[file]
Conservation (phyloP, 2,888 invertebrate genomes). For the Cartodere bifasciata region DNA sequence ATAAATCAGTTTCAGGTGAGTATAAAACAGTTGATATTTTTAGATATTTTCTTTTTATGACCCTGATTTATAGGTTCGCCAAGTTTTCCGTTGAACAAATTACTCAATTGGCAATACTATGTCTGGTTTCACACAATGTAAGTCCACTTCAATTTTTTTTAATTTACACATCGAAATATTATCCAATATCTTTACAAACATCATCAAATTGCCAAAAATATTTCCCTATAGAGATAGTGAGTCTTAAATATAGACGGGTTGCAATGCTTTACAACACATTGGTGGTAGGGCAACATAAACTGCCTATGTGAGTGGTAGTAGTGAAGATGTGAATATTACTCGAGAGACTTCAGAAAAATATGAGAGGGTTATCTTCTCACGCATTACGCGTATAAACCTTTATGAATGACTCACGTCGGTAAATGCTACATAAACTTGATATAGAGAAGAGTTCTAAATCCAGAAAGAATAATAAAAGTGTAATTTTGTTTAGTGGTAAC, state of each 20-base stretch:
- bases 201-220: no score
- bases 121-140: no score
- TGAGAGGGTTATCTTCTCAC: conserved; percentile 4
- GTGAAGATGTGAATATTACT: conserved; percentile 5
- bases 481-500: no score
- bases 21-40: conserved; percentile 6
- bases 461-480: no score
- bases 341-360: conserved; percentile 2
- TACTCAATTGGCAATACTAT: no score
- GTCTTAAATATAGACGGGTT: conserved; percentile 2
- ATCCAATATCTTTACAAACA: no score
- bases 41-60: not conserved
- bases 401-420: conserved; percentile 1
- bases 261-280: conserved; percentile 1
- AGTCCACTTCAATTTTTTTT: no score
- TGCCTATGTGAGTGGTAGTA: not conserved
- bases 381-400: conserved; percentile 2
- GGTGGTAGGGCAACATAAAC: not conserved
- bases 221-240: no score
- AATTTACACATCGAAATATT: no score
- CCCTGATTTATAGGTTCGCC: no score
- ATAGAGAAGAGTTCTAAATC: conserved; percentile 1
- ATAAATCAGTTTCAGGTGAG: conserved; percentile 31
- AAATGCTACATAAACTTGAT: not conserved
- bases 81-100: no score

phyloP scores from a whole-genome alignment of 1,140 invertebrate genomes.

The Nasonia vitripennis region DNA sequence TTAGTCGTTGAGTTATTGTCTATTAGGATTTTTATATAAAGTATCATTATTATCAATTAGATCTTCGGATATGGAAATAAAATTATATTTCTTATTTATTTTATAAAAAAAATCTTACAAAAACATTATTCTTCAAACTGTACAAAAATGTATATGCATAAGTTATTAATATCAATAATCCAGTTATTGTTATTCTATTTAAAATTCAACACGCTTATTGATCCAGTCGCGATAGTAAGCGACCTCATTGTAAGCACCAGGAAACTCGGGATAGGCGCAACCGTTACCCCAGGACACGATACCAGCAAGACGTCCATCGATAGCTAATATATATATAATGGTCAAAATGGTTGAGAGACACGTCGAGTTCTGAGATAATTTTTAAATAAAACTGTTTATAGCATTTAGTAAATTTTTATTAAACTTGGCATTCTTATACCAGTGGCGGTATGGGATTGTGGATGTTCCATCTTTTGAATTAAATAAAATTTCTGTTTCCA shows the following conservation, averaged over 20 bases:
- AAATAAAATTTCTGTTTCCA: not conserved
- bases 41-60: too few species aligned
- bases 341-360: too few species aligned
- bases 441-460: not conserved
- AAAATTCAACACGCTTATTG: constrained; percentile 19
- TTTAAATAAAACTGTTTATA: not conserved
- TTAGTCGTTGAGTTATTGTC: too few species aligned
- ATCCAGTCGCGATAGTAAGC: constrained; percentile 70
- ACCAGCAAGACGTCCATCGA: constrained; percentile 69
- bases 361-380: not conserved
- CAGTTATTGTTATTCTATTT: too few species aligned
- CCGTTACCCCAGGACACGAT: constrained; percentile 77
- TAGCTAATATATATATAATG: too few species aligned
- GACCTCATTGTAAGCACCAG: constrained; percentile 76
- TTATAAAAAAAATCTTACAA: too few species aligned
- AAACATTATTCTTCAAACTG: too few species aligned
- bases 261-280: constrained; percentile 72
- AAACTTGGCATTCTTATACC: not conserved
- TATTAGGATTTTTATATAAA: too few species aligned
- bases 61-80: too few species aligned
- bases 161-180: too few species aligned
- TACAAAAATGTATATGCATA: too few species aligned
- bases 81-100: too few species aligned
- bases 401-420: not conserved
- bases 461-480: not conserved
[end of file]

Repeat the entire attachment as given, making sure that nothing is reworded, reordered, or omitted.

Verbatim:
Conservation (phyloP, 2,888 invertebrate genomes). For the Cartodere bifasciata region DNA sequence ATAAATCAGTTTCAGGTGAGTATAAAACAGTTGATATTTTTAGATATTTTCTTTTTATGACCCTGATTTATAGGTTCGCCAAGTTTTCCGTTGAACAAATTACTCAATTGGCAATACTATGTCTGGTTTCACACAATGTAAGTCCACTTCAATTTTTTTTAATTTACACATCGAAATATTATCCAATATCTTTACAAACATCATCAAATTGCCAAAAATATTTCCCTATAGAGATAGTGAGTCTTAAATATAGACGGGTTGCAATGCTTTACAACACATTGGTGGTAGGGCAACATAAACTGCCTATGTGAGTGGTAGTAGTGAAGATGTGAATATTACTCGAGAGACTTCAGAAAAATATGAGAGGGTTATCTTCTCACGCATTACGCGTATAAACCTTTATGAATGACTCACGTCGGTAAATGCTACATAAACTTGATATAGAGAAGAGTTCTAAATCCAGAAAGAATAATAAAAGTGTAATTTTGTTTAGTGGTAAC, state of each 20-base stretch:
- bases 201-220: no score
- bases 121-140: no score
- TGAGAGGGTTATCTTCTCAC: conserved; percentile 4
- GTGAAGATGTGAATATTACT: conserved; percentile 5
- bases 481-500: no score
- bases 21-40: conserved; percentile 6
- bases 461-480: no score
- bases 341-360: conserved; percentile 2
- TACTCAATTGGCAATACTAT: no score
- GTCTTAAATATAGACGGGTT: conserved; percentile 2
- ATCCAATATCTTTACAAACA: no score
- bases 41-60: not conserved
- bases 401-420: conserved; percentile 1
- bases 261-280: conserved; percentile 1
- AGTCCACTTCAATTTTTTTT: no score
- TGCCTATGTGAGTGGTAGTA: not conserved
- bases 381-400: conserved; percentile 2
- GGTGGTAGGGCAACATAAAC: not conserved
- bases 221-240: no score
- AATTTACACATCGAAATATT: no score
- CCCTGATTTATAGGTTCGCC: no score
- ATAGAGAAGAGTTCTAAATC: conserved; percentile 1
- ATAAATCAGTTTCAGGTGAG: conserved; percentile 31
- AAATGCTACATAAACTTGAT: not conserved
- bases 81-100: no score

phyloP scores from a whole-genome alignment of 1,140 invertebrate genomes.

The Nasonia vitripennis region DNA sequence TTAGTCGTTGAGTTATTGTCTATTAGGATTTTTATATAAAGTATCATTATTATCAATTAGATCTTCGGATATGGAAATAAAATTATATTTCTTATTTATTTTATAAAAAAAATCTTACAAAAACATTATTCTTCAAACTGTACAAAAATGTATATGCATAAGTTATTAATATCAATAATCCAGTTATTGTTATTCTATTTAAAATTCAACACGCTTATTGATCCAGTCGCGATAGTAAGCGACCTCATTGTAAGCACCAGGAAACTCGGGATAGGCGCAACCGTTACCCCAGGACACGATACCAGCAAGACGTCCATCGATAGCTAATATATATATAATGGTCAAAATGGTTGAGAGACACGTCGAGTTCTGAGATAATTTTTAAATAAAACTGTTTATAGCATTTAGTAAATTTTTATTAAACTTGGCATTCTTATACCAGTGGCGGTATGGGATTGTGGATGTTCCATCTTTTGAATTAAATAAAATTTCTGTTTCCA shows the following conservation, averaged over 20 bases:
- AAATAAAATTTCTGTTTCCA: not conserved
- bases 41-60: too few species aligned
- bases 341-360: too few species aligned
- bases 441-460: not conserved
- AAAATTCAACACGCTTATTG: constrained; percentile 19
- TTTAAATAAAACTGTTTATA: not conserved
- TTAGTCGTTGAGTTATTGTC: too few species aligned
- ATCCAGTCGCGATAGTAAGC: constrained; percentile 70
- ACCAGCAAGACGTCCATCGA: constrained; percentile 69
- bases 361-380: not conserved
- CAGTTATTGTTATTCTATTT: too few species aligned
- CCGTTACCCCAGGACACGAT: constrained; percentile 77
- TAGCTAATATATATATAATG: too few species aligned
- GACCTCATTGTAAGCACCAG: constrained; percentile 76
- TTATAAAAAAAATCTTACAA: too few species aligned
- AAACATTATTCTTCAAACTG: too few species aligned
- bases 261-280: constrained; percentile 72
- AAACTTGGCATTCTTATACC: not conserved
- TATTAGGATTTTTATATAAA: too few species aligned
- bases 61-80: too few species aligned
- bases 161-180: too few species aligned
- TACAAAAATGTATATGCATA: too few species aligned
- bases 81-100: too few species aligned
- bases 401-420: not conserved
- bases 461-480: not conserved